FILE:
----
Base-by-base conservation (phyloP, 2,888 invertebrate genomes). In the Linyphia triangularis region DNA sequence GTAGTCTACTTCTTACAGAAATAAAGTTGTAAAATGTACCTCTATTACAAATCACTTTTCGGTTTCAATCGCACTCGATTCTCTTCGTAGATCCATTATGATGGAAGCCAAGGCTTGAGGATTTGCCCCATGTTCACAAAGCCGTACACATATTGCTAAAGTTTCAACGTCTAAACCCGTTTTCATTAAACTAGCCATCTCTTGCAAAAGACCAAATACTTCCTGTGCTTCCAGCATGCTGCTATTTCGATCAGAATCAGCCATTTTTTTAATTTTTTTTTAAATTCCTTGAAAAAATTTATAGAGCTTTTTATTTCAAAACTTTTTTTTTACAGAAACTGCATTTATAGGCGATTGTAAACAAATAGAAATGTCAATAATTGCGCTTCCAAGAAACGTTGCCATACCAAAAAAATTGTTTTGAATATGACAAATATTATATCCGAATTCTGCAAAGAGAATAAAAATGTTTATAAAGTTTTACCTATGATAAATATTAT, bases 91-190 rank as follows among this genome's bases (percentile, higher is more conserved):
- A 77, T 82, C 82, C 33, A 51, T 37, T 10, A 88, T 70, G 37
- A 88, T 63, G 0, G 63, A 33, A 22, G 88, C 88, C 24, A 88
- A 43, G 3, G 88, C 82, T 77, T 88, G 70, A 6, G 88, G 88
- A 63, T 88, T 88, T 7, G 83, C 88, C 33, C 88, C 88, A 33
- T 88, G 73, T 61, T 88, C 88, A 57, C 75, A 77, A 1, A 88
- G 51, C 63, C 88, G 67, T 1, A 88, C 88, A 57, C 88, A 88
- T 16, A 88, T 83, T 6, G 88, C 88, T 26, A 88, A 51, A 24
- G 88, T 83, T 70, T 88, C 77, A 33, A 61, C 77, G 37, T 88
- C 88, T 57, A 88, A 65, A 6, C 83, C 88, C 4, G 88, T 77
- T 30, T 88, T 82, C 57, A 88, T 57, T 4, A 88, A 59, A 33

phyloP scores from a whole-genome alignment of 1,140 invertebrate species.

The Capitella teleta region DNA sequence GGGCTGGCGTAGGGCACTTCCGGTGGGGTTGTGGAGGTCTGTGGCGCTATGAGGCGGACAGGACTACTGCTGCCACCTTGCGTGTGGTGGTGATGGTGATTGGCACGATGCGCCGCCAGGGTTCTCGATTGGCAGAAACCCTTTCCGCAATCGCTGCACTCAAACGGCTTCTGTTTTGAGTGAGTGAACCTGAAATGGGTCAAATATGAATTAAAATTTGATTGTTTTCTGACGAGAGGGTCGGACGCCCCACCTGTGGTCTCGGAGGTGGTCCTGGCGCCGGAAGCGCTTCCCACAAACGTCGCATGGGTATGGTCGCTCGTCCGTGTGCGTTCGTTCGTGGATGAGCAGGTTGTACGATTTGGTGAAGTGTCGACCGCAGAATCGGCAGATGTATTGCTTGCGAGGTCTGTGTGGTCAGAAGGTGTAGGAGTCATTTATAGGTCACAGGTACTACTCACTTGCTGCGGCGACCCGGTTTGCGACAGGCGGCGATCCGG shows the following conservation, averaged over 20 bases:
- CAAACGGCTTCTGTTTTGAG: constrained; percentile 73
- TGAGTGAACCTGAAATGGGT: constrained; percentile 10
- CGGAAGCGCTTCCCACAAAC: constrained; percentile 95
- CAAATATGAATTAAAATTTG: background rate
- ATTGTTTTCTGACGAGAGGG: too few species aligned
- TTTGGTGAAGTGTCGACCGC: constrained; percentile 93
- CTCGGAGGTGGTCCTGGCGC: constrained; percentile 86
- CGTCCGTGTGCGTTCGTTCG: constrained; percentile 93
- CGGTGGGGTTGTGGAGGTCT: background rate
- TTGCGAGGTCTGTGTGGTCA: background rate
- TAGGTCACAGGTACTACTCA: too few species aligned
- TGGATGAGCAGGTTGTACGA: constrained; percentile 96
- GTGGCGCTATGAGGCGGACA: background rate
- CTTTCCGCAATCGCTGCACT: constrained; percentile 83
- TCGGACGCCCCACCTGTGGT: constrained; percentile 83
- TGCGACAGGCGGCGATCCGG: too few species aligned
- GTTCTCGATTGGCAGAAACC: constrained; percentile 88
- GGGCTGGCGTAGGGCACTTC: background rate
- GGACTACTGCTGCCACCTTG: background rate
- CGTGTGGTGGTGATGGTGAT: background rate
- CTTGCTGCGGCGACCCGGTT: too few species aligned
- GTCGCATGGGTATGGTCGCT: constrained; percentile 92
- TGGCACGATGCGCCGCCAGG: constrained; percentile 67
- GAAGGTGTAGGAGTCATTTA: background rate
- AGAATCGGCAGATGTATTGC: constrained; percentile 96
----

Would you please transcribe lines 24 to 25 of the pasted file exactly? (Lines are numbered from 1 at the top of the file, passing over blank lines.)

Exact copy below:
- TAGGTCACAGGTACTACTCA: too few species aligned
- TGGATGAGCAGGTTGTACGA: constrained; percentile 96